It’s hard to describe my experience for the All Star Game weekend…fun, chaotic, some regrets, awesome, and potentially once in a lifetime. I had the privilege of working as a photographer for the Minnesota Twins the entire weekend so I had some amazing access to events and special privileges that I don’t normally experience. Although temporary, it was great being a Twins staffer for a weekend.

There were four photographers on the Twins team, Brace Hemmelgarn and Bruce Kluckhohn were covering all the game action, while myself and Wayne Kryduba would try and capture behind the scenes and ASG atmosphere. This is something completely new to me as I’m usually limited to a few spots on the field and its 98% game action. For this assignment I was free to roam wherever and try to get creative and new, so I was slightly nervous.  So my blog post has no action shots…none! Since I’m usually on assignment to cover game action and you never want to miss any, it was very foreign to me walking around the concourse and the stadium looking for new things to photograph. Fact: before this, I had never been on the north side of the stadium or even seen Target Field Station.

I was assigned to cover the TCF Bank concert with Atmosphere and Imagine Dragons (first ever concert), two days of Fanfest and the insanity of following around Joe Mauer, the red carpet parade, and pre-game activities for both the Home Run Derby and the All Star Game. In the end, they were long days with sore feet.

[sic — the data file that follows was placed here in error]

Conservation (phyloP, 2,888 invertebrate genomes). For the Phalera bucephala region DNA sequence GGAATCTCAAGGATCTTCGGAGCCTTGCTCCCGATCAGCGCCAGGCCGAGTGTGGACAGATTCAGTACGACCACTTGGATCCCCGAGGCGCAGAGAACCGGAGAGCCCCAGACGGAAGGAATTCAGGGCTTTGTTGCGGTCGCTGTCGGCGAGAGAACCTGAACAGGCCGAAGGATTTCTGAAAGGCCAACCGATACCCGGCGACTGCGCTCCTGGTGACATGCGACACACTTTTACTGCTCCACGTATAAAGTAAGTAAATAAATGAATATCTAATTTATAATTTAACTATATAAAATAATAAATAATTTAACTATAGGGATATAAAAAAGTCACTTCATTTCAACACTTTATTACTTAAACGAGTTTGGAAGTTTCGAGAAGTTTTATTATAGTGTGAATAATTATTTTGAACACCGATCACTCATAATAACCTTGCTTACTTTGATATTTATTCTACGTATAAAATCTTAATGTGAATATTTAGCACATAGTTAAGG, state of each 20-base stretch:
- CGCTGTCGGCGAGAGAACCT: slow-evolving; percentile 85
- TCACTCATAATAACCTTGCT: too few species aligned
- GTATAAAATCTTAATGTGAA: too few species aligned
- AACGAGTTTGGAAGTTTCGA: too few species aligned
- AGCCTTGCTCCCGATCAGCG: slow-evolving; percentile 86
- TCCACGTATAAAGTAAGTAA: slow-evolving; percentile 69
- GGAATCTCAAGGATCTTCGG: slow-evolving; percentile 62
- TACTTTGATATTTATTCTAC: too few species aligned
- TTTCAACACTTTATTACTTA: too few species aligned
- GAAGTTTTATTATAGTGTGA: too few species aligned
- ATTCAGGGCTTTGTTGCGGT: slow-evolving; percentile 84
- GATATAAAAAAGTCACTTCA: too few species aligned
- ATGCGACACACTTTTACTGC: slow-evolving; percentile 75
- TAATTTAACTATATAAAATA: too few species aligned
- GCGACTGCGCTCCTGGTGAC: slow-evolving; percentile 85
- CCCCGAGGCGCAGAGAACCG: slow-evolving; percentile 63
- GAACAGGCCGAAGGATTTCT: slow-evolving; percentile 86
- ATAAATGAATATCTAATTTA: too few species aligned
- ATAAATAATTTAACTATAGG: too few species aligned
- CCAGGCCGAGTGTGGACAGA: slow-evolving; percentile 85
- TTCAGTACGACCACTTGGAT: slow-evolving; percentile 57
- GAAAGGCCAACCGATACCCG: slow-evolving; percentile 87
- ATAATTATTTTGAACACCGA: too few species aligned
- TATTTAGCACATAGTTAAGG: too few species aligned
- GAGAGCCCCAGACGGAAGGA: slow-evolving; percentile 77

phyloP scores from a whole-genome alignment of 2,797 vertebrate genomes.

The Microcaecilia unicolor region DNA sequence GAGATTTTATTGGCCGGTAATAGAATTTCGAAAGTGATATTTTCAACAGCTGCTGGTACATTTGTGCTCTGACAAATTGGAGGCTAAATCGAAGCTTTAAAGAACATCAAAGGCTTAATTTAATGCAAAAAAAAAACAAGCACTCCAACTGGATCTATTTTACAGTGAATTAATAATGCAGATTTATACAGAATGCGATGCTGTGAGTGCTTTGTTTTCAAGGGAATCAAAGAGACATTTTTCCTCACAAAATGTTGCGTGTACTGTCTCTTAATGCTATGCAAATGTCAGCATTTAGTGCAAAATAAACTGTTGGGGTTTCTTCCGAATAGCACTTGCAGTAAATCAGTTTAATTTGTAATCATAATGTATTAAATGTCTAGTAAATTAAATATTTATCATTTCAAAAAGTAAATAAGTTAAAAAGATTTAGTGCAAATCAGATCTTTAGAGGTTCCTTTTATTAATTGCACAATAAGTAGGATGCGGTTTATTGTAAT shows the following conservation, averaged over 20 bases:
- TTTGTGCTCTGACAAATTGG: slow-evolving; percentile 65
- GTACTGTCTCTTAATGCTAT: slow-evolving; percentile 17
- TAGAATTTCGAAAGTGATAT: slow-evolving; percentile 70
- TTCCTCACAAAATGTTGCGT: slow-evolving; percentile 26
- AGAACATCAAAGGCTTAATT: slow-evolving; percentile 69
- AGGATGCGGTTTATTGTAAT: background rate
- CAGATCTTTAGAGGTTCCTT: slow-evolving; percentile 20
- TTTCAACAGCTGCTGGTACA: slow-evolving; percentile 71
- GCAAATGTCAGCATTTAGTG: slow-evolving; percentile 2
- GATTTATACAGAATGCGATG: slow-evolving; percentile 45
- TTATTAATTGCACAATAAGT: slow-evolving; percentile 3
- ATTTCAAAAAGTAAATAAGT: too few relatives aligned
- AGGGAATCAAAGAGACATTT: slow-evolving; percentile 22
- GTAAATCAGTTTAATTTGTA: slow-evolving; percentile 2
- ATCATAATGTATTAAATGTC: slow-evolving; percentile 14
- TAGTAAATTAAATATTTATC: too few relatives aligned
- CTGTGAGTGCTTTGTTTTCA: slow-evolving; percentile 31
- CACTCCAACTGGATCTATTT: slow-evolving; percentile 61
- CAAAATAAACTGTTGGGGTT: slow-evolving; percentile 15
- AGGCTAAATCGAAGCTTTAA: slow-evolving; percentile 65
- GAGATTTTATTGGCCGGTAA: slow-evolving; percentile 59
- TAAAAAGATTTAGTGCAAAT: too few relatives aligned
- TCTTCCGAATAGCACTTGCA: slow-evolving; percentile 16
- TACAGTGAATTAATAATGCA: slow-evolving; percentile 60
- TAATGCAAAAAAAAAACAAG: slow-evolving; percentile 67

My regrets… few and totally minor.

  1. I totally missed the rainbow shot over Target Field during the Home Run Derby. I was walking the concourse when I heard the PA announcer mention it but I wasn’t in a position to take a good picture. Next time I’m at Target Field, during the All Star Game, field painted with ASG logos, and there’s a double rainbow in the skyline, I’ll be sure to capture it…so I’m guessing once in a lifetime shot. F!
  2. Next minor regret, I wish I had taken the flyover shot from behind home plate. Since there were four of us shooting for the Twins and there were multiple remotes, we all got assigned a spot on the field so we had it covered from multiple angles. I was on the first base line facing the scoreboard. Is it a bad shot? Nope, I like it and it turned out great. Just for my personal collection I would have liked to take the shot behind home plate but Brace had a remote there so it made it pointless for the Twins to have multiple images of the same thing. FYI…it looks really good too. Team player and the Twins got some great shots.
  3. I wish I was down on the field a little more to meet some of the other photographers. It could have been some great networking and I could have met some people face to face I follow on Twitter and Instagram.
  4. Lastly…I lost my UND sunglasses. So some lucky fan scored a very used pair of sunglasses…lucky Sioux fan!

Positives….so many. The biggest was I got to work alongside some of the Twins staff including Dustin Morse,  Andrew Heydt, and Mike Kennedy. The amount of organization it took to pull off this event was unbelievable and I think they did an amazing job.  I’m glad I was a part of it. The way they utilized the space at the facility was insane and the accommodations they had to make, I’m sure at the time seemed completely unreasonable, but they made it all work.

Enjoy the pics!